Saxifraga is the largest genus in family Saxifragaceae, comprising about 440 species of Holarctic perennial plants. The genus is commonly known as Saxifrages or Stone-breakers. This refers to certain species' ability to settle in the crack of rocks, which they may in fact wear down by bioerosion to the point of splitting.
Saxifrages are grown in scree, rock gardens and in alpine houses. They are also good ground covers. Most Saxifrages are smallish plants which leaves are grown close to the ground, often on a rosette. The leaves may be succulent, needle-like and/or hairy, to reduce evaporation. The flowers are usually white, but some species have red to orange color.
Saxifarges are typical inhabitants of arctic-alpine ecosystems, and are hardly ever found outside the temperate parts of the Northern Hemisphere; most species are found in subarctic climates. Saxifraga is a popular cushion plant for rock gardens in temperate and cold climates.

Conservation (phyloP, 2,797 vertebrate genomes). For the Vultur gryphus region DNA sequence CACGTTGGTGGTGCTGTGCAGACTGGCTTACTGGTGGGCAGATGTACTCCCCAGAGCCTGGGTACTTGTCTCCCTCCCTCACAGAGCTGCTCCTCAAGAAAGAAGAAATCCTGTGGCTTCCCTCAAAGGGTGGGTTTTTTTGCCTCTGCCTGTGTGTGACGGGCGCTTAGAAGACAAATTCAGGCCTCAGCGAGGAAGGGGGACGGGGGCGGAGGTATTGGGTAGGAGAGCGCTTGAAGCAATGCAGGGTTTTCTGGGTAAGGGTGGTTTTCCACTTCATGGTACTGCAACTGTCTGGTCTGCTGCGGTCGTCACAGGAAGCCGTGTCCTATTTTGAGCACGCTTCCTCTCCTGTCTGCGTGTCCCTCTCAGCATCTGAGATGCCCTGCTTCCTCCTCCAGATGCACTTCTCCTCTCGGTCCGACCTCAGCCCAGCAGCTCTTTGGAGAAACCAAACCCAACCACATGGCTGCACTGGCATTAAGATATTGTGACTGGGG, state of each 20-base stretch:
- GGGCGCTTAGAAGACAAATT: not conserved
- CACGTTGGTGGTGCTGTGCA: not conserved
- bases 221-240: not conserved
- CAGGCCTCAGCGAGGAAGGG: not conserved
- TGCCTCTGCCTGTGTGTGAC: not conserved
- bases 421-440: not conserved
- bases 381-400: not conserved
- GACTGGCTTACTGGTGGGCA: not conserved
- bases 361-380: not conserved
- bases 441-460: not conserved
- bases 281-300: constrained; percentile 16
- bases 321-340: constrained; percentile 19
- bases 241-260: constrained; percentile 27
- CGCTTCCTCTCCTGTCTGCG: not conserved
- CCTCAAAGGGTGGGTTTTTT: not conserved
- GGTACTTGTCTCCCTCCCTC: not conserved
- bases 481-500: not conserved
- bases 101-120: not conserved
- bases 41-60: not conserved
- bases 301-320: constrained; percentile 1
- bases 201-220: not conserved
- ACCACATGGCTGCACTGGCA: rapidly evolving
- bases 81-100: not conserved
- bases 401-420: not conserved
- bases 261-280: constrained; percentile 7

Saxifraga x urbium, the hybrid between Pyrenean Saxifraga ( S. umbrosa) and Saint Patrick's Cabbage (S. spatularis), is known as London Pride. This hybrid is commonly grown as ornamental plant. It is a spreading, 30 cm high plant which prefers moisture-retentive but well-drained soil and shade. It forms rosettes of fleshy, mid-green leaves, each rosette about 8cm across. In early summer, airy clusters of pale pink flowers are borne on erect, wiry stems.
Different species of Saxifraga have different requirements but plant all in well-drained soil. Propagation is by seed in autumn; divide in spring; remove rosette in spring. Slugs and snails are pests that can affect the growth of the Saxifraga.